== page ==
De’Aaron Fox’s position in this tier might be the most tenuous since the Sacramento Kings have tried and failed to build a winner around him. But holding the failings of their front office against him—see: drafting Marvin Bagley III over Luka freakin’ Doncic—is faulty logic.
In a perfect world, the speedy 6’3″ guard would spearhead an attack that operates at ludicrous speed. In reality, Sacramento somehow trudges along at the 12th-slowest pace. Fox would also ideally pair with an explosive pick-and-roll screener. In practice, the Kings’ screeners landed just 17th in efficiency.
It’s imperative, then, to consider the conditions in which Fox has operated. A lead guard can only do so much without proper weaponry around him, and the Kings haven’t delivered on their end of the bargain.
But it’s fascinating to think of the possibilities for Fox with a well-maintained roster at his disposal. His elite burst can take him anywhere he wants to travel. Defenders leave themselves a cushion—both to respect his speed and because his outside shot is still developing—and he still cooked them as a 70th-percentile finisher on isolations. Only three players earned more free-throw attempts from drives than Fox’s 3.7 per game.
Building around him requires buying into his shooting potential, as that remains his biggest swing skill. But there are several reasons to believe he’ll find his touch, including last season’s 37.1 three-point percentage and this year’s 55.1 percent connection rate from 16 feet to the three-point arc. If he gets to league-average from distance, that’s enough for future stardom when considering his elite speed, disruptive defense and playmaking prowess.
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Kim Klement/Associated Press
The simplest building blocks to work with aren’t blocks at all. They’re balls of clay that can be molded into whatever shape is needed to fit the project.
That’s the primary argument for including Shai Gilgeous-Alexander, who has already changed teams, spent at least 10 percent of his minutes at all three perimeter positions and still ranks as one of the league’s top under-23 talents. No matter if his squad needs a go-to scorer, a pass-first lead guard, a spot-up sniper, an off-the-dribble attacker or a versatile defender, he carries every club in his bag.
“He’s not great at any one aspect of the game, but he’s good at all of them,” The Ringer’s Jonathan Tjarks wrote. “He doesn’t have any defined weaknesses.”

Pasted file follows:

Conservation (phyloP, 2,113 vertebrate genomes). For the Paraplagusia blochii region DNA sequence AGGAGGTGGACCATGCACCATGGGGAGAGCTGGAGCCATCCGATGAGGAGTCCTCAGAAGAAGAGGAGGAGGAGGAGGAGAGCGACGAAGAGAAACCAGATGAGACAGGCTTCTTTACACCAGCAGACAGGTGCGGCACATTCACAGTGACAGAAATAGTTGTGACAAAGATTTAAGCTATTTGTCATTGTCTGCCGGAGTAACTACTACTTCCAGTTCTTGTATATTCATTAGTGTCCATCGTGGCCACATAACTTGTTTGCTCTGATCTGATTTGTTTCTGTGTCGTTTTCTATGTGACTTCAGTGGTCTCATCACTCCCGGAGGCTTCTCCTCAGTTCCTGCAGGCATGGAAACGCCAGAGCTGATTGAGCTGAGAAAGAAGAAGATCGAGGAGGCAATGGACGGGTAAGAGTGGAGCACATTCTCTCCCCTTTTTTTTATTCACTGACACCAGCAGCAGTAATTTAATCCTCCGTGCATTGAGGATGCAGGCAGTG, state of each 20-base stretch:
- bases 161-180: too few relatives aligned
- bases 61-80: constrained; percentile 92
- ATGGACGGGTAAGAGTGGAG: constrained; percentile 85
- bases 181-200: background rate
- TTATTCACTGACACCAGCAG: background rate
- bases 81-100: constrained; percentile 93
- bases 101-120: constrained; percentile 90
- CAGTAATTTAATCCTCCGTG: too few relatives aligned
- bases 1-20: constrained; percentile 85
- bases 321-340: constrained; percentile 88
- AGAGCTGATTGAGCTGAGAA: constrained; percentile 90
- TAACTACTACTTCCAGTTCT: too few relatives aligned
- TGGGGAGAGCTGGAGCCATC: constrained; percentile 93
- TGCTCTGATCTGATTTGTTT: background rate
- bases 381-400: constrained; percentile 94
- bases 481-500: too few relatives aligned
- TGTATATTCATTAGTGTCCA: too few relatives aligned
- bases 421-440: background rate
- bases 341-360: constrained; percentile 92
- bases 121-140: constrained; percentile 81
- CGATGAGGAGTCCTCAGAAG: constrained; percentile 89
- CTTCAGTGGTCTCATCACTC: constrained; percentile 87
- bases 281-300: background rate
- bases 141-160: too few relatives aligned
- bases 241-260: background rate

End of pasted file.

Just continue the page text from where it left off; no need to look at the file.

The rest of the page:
Gilgeous-Alexander has orchestrated surprise playoff runs with big scoring forwards on the Los Angeles Clippers and as part of an absurdly efficient three-guard monster with the Oklahoma City Thunder. That’s exceptional pliability for a cornerstone since it allows the rest of the roster to take any shape.
As a 22-year-old who hides his non-elite explosion with seamless changes of direction and speed, his skill-based game is built to age gracefully. He may not have a standout skill on the stat sheet yet, but that might only be because his clubs haven’t needed that from him. Given his willingness to adapt, it’s easy to think he has it in him should the situation demand it.
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Mike Ehrmann/Associated Press
We all watched Memphis rise from obvious rebuilder to legitimate playoff threat this season, right? Well, Ja Morant’s cornerstone credentials should be easy to recognize.
In case anyone needs a refresher—it’s been a calendar year since opening night, after all—the Grizzlies lost 49 games last season and then traded away franchise floor general Mike Conley in July. Oddsmakers braced Beale Street for a mountain of losses. Morant ensured they never came.
He dazzled almost immediately—his third professional outing featured 30 points and nine assists—and helped the Grizz get their groove back. By year’s end, he was one vote shy of a unanimous Rookie of the Year Award, and Memphis landed one play-in tournament away from the campaign’s most improbable postseason trip.
“You forget that he’s a rookie, watching him,” Conley told CBS Sports’ James Herbert in July. “The things he’s doing, a lot of guys in this league can’t do. And he’s doing it at  years old, whatever he is. He’s special.”
Morant is only the seventh rookie to ever average 17 points and seven assists. He’s the first freshman floor general to hit those marks while giving away fewer than 3.5 turnovers per game (although turnovers weren’t tracked during Oscar Robertson’s rookie year). Morant’s 3.8 win shares were the sixth-most among all rookie guards in the 2010s.
With sizzle to ignite the fanbase and substance to elevate a supporting cast, he’s exactly the kind of lead guard teams would want to build around.
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Mark J. Terrill/Associated Press
Jayson Tatum’s place on the hoops hierarchy was tough to pin down ahead of this season.